Offline crazzy_426

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Re: opinions on treatment free beekieeping
« Reply #13 on: June 30, 2015, 04:36:16 pm »
The last statistic I saw was that 60% of US beekeepers are not treating.  So treatment free is actually the norm, even here.  In Africa it's the norm.  In most third world countries it's the norm.  Most of the treatments used by beekeepers in this country are illegal in all of the EU, Australia and New Zealand.  In reporting on Apimondia 2013 in the American Bee Journal Volume 153 No. 12, December 2013 on page 129, William Blomstedt quotes Dr. Nicola Bradbear and refers to presentations by Tom Seeley and in the article he says:

"?           Generally speaking, poorer beekeepers have healthier bees than wealthier beekeepers. This, according to Dr. Nicola Bradbear, president of an Apimondia standing committee, is because the poorer beekeepers do not use chemicals or antibiotics in their hives, and they often allow swarming and drone production.

"?           Later in the conference, keynote speaker, Dr. Tom Seeley offered some solid research to back up Dr. Bradbear's thoughts."
Michael i also caught you on a podcast and correct me if I'm wrong but you are completely treatment free and your bees are thriving. If memory serves me correctly you have a fair number of hives. Do you think that if you treated that you would loose the same percentage of bees that you do now?

Offline OldMech

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Re: opinions on treatment free beekieeping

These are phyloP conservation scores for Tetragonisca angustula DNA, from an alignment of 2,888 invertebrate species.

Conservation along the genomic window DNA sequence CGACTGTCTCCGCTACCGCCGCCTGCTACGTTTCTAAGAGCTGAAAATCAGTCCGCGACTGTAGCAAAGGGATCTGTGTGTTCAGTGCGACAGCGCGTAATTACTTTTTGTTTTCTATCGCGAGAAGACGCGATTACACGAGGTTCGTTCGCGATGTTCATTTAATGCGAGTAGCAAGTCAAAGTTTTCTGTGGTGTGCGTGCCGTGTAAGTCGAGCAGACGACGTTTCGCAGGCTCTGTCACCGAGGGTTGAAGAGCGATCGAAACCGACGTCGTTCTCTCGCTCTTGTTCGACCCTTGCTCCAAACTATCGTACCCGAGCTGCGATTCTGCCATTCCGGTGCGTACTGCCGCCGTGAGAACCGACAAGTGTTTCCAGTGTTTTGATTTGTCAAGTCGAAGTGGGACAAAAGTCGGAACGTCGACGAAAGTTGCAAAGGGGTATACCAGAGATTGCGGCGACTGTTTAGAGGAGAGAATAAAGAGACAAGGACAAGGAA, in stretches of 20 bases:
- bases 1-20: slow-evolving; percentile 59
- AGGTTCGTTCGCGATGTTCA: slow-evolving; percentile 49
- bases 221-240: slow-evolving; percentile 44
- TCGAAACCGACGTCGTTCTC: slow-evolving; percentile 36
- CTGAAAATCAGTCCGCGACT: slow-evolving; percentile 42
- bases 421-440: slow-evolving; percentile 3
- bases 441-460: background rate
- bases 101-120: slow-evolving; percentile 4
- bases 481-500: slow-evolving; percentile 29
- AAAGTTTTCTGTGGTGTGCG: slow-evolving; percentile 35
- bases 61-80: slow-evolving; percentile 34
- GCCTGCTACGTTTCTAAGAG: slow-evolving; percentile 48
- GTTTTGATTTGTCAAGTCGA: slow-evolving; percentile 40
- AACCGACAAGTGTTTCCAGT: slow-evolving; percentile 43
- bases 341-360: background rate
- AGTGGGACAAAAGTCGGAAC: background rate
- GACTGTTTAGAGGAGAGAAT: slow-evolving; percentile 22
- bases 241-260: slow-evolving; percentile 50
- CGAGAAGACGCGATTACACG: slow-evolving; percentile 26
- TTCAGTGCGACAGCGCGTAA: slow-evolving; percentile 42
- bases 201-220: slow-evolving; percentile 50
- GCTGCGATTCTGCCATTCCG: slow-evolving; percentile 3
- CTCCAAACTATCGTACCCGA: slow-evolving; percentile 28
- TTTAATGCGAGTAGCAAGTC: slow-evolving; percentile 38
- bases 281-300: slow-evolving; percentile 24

« Reply #14 on: June 30, 2015, 06:59:43 pm »
  It has been my experience that it takes from two to four years for untreated bees to "die" if they are not treated. Some die in their second year, some have mild resistances and manage to hold out a little longer, depending on when they replace their queens.

 Most beginners buy packages, and then opt 'out" on treating because its the easy way out of the information overload, and their bees die. Even experienced beekeepers who buy "resistant" queens and or nucs, find that their hives die when not treated. Taking a queen or nuc from where it has been living without treatment for many years, and hauling it 200 to 2000 miles, and expecting them to survive is a long shot..  I have Survivors from NC, and I have Old Sol survivors. I HOPE I never have to treat them, but it has been my experience that I will eventually do so, to save them.
   Taking those survivors, and setting up your own treatment free program puts you a step ahead of buying package bees from California, Hawaii, or somewhere in the south, but you cant expect to stress the bees through travel, and set them up in a different climate with different forage, usually in proximity to hives that are crashing due to mite loads, yours, your neighbors, or even feral hives, and expect them to do as well as they did where they originated. Add in the non resistant drones the replacement queens will be mating with for a wonderful mix of eventual fail..

   I believe you can run treatment free. I believe it when you and others tell me they are treatment free. Some keeps have great luck, buy resistant bees and trot on down the no treatment path without a hitch in their giddyup. Maybe its climate, maybe its other resistant bees in the area their queens mate with? Lack of other bees in the area?  I dont know how to explain why they can live one place treatment free and not another....